Firehed's Blog

Cheating with PHP's __set magic method

So, I’ve been following along Stanford’s iPhone Development class on iTunes U (iTunes link), and something covered early is how Objective-C allows you to use “dot notation” for getters and setters provided you follow naming conventions: object.propertyName runs the [object propertyName] getter, and object.propertyName = someValue runs the [object setPropertyName: someValue] setter. Tricky, eh?

I wanted something similar in my PHP calls. Of course it’ll be “arrow notation” rather than “dot notation”, but the same concept applies. Naturally, if you have public properties in your object it’s a non-issue, but if you’re like me, all of your properties have a protected or private visibility and are only accessible through getter and setter methods. The reason to do so in my case is very important - my abstracted save() method only makes a database call if $this->hasBeenChanged is true (to prevent unnecessary DB calls, among other things), and all of my setters call the appropriately named $this->markAsChanged() method. If I were to set the values directly through public visibility, this wouldn’t work at all.

But there’s a trick: PHP’s magic methods for getters and setters, __get($var) and __set($var, $value). Here’s where the naming convention thing comes into play: you can use $var passed to the magic methods in order to run the setters through a little string concatenation.

public function __set($variable, $value) {
if (method_exists($this, $method = 'set' . $variable)) {
$this->$method($value);
}
} // function __set

What this does is that when you call $object->someProperty = 'someValue';, PHP first checks to see whether $someProperty exists in the object as a public member, and if so will set the value. Since it’s not, it will call __set('someProperty', 'someValue'); if you have it defined. What we’ve done is define it in such a way that it will attempt to call $object->setsomeProperty('someValue'); if it exists (PHP’s function and method calls are not case sensitive; I do, however, use upperCamelCase for my naming conventions. Thankfully, the lack of case sensitivity here allows us to not worry about capitalizing the first letter of the method name). To shorten things somewhat, I assign a value to $method right in the method_exists() call, since you’re not allowed to run $this->set$variable($value); - you’ll get a fatal error at runtime.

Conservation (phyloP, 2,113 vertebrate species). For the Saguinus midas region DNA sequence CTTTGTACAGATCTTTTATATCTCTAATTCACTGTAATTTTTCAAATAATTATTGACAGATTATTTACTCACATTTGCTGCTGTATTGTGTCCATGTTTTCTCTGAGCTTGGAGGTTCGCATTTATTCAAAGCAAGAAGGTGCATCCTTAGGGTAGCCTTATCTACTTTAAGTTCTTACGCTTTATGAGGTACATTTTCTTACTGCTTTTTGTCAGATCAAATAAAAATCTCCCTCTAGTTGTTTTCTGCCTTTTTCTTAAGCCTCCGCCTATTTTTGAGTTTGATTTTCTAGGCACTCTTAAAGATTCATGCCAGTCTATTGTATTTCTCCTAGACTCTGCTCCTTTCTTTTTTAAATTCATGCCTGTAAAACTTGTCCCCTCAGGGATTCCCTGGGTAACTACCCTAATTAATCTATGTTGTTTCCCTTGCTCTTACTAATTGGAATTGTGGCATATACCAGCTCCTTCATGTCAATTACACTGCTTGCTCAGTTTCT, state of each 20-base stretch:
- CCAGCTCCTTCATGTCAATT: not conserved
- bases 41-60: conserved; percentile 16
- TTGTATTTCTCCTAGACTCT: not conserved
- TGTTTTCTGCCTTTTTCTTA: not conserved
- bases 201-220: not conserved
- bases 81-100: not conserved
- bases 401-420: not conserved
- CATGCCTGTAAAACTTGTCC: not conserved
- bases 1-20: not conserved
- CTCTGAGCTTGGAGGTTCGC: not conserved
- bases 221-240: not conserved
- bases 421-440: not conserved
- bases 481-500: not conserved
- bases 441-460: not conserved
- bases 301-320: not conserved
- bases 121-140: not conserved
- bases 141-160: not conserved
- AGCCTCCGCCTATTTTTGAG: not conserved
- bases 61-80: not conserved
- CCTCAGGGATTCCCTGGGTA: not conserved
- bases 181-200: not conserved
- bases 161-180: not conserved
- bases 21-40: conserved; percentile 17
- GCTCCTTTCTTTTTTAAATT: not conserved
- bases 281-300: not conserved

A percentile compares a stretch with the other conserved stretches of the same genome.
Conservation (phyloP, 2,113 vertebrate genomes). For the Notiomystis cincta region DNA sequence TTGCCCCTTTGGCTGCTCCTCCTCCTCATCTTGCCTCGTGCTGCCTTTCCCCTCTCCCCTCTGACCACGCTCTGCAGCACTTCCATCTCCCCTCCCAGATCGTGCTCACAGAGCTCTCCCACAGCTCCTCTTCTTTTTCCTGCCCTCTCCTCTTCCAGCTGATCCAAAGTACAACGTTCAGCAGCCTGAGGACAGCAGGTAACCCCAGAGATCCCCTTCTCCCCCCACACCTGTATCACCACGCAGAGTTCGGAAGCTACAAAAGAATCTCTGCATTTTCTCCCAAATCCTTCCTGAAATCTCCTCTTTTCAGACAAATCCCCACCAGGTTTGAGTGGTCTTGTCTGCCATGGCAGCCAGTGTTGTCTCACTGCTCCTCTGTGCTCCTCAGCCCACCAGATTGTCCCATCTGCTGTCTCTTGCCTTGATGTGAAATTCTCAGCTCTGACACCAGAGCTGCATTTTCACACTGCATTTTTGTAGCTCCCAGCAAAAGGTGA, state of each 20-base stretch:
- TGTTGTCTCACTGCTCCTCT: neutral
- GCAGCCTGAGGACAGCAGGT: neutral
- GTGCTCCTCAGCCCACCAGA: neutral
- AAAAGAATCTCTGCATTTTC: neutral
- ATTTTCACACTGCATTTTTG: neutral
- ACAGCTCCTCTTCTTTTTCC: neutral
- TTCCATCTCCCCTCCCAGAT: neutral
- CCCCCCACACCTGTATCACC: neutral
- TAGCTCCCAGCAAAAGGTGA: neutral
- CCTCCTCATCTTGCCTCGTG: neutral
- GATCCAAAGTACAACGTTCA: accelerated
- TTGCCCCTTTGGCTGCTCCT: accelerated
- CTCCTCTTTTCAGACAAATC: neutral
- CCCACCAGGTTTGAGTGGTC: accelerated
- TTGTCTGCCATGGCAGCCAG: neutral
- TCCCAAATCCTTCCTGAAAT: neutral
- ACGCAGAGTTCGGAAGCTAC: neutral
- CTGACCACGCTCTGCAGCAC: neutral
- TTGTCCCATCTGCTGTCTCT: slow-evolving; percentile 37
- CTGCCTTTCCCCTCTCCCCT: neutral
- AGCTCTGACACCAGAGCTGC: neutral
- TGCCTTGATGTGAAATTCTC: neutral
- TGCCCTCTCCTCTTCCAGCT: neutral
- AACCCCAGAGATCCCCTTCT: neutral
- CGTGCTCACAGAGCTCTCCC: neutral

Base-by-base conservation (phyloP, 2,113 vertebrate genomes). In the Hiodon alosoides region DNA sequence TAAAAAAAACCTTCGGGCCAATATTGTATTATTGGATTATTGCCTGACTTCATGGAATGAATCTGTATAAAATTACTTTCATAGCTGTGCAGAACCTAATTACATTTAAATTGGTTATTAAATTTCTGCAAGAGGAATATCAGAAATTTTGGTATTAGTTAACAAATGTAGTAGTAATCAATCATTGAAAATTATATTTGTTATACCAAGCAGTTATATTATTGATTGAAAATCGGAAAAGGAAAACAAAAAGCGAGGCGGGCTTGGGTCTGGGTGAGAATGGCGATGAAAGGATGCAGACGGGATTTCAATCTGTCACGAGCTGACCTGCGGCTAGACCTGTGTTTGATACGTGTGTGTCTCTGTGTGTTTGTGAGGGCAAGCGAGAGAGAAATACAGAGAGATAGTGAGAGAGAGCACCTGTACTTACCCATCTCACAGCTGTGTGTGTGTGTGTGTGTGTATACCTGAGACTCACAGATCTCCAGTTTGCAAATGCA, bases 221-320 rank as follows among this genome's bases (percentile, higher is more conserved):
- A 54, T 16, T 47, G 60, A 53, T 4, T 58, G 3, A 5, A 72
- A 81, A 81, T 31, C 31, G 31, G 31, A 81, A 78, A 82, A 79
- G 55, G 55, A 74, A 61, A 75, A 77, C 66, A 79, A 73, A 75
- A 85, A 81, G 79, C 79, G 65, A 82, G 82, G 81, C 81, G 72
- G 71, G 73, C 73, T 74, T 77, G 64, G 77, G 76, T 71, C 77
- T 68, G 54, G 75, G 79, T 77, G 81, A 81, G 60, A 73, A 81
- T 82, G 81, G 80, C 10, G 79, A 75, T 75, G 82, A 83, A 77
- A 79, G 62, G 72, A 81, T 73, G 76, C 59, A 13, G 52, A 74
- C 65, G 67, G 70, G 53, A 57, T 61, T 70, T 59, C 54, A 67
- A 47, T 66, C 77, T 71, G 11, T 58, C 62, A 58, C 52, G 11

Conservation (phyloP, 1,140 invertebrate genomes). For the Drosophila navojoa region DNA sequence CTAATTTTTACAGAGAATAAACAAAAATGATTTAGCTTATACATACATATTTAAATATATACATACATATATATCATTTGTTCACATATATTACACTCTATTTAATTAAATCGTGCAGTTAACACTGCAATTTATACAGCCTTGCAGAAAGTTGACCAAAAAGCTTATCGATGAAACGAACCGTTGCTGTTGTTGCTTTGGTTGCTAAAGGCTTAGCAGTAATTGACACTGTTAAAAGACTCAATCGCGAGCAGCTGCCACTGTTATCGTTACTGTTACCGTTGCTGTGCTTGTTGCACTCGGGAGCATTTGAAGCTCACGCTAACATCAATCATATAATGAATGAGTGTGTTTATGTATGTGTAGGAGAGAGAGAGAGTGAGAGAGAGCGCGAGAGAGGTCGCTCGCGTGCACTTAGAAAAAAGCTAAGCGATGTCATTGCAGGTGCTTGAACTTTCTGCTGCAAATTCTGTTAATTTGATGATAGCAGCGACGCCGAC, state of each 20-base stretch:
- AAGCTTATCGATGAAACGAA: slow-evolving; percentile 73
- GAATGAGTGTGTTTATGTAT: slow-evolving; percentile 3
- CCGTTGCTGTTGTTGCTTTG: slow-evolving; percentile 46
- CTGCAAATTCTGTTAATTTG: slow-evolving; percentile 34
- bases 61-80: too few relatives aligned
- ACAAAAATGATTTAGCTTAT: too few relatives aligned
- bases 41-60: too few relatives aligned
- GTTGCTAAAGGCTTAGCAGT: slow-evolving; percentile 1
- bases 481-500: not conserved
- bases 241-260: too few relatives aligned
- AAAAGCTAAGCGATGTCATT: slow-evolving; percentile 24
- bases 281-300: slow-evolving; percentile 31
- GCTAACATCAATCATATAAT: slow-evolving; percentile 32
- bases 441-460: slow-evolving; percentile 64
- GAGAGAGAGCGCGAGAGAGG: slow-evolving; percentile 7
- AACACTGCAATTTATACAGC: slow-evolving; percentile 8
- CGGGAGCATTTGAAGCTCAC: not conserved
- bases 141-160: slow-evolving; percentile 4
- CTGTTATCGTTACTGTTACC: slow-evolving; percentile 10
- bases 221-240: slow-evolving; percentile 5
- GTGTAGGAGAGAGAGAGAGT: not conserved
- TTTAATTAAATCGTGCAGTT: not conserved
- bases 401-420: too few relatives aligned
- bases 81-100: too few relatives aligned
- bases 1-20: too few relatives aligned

I keep my __get($var) method a little more simple, since I (at least in this project) don’t care if you read the values at random; only writing could be problematic if done wrong. So I keep it as simple as possible here:

public function __get($variable) {
return isset($this->$variable) ? $this->$variable : null;
} // function __get

A little ternary notation combined with the isset() function gets the job done quite easily. However, if you have explicit getter methods, there’s no reason you couldn’t modifiy the above __get($var) code accordingly:

// Objective-C [object property]/[object setProperty:value] notation
public function __get($var) {
if (method_exists($this, $var)) {
return $this->$var();
}
return null; // Or whatever you want the default to be if the property doesn't exist; you could throw an exception here if you prefer.
} // function __get

// My own $obj->getProperty()/$obj->setProperty($value) notation:
public function __get($var) {
if (method_exists($this, $method = 'get' . $var)) {
return $this->$method();
}
return null; // Again, set "fail" value/action to taste
} // function __get